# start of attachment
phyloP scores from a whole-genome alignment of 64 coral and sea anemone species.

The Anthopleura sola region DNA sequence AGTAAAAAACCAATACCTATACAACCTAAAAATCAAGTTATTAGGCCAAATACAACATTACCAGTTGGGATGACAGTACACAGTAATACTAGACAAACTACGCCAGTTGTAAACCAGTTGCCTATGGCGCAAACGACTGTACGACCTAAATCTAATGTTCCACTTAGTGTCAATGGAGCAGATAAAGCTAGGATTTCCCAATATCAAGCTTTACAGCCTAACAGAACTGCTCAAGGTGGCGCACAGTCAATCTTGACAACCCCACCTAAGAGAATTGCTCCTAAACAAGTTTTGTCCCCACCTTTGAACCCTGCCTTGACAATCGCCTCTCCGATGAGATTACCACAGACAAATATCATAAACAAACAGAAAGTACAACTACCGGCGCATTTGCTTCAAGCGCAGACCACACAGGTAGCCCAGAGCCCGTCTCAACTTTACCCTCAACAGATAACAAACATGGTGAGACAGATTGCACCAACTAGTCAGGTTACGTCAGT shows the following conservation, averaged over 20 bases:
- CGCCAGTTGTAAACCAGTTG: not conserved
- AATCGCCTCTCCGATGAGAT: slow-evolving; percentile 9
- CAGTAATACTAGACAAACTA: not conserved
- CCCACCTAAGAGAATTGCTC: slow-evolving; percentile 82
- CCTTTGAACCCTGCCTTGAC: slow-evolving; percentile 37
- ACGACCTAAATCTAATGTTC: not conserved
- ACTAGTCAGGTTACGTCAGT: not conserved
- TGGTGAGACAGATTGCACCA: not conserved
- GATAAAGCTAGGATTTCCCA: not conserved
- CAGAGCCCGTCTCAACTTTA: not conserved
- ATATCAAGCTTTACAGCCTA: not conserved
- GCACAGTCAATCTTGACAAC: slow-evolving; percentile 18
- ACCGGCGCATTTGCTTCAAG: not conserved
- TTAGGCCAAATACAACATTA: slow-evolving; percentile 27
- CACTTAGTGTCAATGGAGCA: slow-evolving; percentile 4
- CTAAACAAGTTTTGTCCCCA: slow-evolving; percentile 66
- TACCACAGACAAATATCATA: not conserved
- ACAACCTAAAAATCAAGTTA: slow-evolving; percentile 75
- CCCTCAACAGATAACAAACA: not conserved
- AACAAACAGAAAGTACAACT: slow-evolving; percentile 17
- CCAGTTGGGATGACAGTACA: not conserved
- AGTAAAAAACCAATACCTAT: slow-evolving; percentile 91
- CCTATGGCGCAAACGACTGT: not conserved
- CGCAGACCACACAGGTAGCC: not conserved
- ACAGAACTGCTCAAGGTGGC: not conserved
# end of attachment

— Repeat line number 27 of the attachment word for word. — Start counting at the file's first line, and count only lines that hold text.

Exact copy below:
- ACAGAACTGCTCAAGGTGGC: not conserved